The lowest mintage and rarest commemorative coin of the United States is the 1915 Panama Pacific Exposition $50 Gold Piece. Available in both round and octagonal versions, the high denomination of the coins recalled the Humbert $50 slugs that were created in San Francisco during the gold rush. The coins were issued for the Panama-Pacific International Exposition held in San Francisco.
Silver coin of King Demetrios (with the co-name Poliorketes= greek: the besieger), son of Antigonos Monophthalmos (the one-eyed). The coin depicts the sea god Poseidon as a sign of the sea-power Demetrios gained, especially after the battle against the Ptolemaic fleet. Also on the coin, the so-called sun of Vergina. Symbol of the Kings of Macedon. The Greek writings: ΒΑΣΙΛΕΩΣ ΔΗΜΗΤΡΙΟΥ (of king Demetrios). Also the monogramme on the left side consisting of the greek letters Δ, Η, Ρ for ΔΗmetΡios probably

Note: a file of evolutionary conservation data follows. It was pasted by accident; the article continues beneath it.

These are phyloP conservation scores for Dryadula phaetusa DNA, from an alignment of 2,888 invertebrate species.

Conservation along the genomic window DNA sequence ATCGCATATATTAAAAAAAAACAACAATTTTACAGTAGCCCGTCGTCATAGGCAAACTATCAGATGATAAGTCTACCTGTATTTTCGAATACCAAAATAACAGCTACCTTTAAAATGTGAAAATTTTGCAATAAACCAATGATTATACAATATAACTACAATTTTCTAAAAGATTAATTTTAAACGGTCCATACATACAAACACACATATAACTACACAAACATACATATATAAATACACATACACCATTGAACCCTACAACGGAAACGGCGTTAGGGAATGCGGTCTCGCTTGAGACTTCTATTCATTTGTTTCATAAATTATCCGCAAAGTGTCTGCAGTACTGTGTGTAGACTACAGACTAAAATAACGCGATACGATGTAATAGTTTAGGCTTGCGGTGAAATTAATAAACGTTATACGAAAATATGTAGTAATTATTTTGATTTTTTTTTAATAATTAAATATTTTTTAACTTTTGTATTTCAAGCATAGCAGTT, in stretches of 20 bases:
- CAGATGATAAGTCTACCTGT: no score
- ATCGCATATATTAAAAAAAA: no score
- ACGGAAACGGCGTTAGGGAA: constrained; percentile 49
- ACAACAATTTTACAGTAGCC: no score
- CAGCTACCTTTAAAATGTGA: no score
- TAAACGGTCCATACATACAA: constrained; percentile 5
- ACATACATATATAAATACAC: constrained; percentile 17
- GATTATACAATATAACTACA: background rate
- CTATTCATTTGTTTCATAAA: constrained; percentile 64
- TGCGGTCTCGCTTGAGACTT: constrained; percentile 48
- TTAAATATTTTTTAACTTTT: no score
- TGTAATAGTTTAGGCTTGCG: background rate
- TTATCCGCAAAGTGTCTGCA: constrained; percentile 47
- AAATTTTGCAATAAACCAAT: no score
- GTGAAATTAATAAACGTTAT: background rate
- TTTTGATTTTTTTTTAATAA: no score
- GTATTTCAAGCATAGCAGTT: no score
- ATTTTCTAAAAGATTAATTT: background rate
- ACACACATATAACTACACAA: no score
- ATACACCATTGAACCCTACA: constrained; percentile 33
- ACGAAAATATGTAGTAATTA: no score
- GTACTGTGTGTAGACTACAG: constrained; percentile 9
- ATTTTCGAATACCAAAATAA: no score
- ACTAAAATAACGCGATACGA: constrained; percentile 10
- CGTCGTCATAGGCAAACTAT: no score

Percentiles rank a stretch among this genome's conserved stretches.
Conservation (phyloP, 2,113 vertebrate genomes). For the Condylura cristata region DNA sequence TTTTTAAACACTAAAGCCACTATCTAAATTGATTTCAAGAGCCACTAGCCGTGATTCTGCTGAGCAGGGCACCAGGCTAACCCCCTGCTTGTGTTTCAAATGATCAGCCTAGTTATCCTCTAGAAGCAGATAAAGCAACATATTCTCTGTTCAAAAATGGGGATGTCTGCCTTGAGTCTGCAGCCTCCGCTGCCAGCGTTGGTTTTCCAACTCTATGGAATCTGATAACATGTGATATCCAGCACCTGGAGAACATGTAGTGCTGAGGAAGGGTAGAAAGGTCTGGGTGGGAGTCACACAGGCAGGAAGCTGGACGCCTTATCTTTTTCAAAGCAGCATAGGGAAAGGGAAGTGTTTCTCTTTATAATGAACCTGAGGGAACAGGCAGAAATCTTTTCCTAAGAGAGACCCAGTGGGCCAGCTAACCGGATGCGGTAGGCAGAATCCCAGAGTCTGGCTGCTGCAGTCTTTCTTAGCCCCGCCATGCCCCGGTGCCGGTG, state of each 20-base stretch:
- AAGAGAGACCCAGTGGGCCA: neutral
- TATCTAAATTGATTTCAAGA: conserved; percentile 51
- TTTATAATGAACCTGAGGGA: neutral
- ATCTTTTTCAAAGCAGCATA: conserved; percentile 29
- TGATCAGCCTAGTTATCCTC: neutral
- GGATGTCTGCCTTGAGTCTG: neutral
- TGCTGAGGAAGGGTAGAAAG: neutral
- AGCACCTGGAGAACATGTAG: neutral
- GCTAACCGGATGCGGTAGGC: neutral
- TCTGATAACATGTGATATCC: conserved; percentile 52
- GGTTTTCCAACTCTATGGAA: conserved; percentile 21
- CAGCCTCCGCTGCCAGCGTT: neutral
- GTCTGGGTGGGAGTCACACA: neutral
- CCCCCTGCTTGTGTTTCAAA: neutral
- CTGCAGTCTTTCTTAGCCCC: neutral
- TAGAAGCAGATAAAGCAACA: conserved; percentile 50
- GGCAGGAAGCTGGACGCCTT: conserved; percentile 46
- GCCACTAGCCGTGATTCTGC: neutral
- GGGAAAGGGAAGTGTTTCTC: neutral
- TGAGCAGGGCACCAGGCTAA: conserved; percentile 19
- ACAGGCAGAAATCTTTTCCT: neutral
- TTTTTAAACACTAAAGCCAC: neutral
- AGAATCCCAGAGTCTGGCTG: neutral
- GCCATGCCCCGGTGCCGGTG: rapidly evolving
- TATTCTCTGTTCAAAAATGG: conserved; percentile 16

Karl Shreve And there were $4.00 bill, $7.00 bills. After 1860 or '61 the U.S. mint was established to regulate the printing of money. No longer could Banks, cities and states print thier own money. And private citizens couldn't strike thier own coins. ( However, If you have such a coin dated in the 18th or 19th century. The Smithsonian would LOVE to get they're hands on it. Some are so rare that there value is priceless. )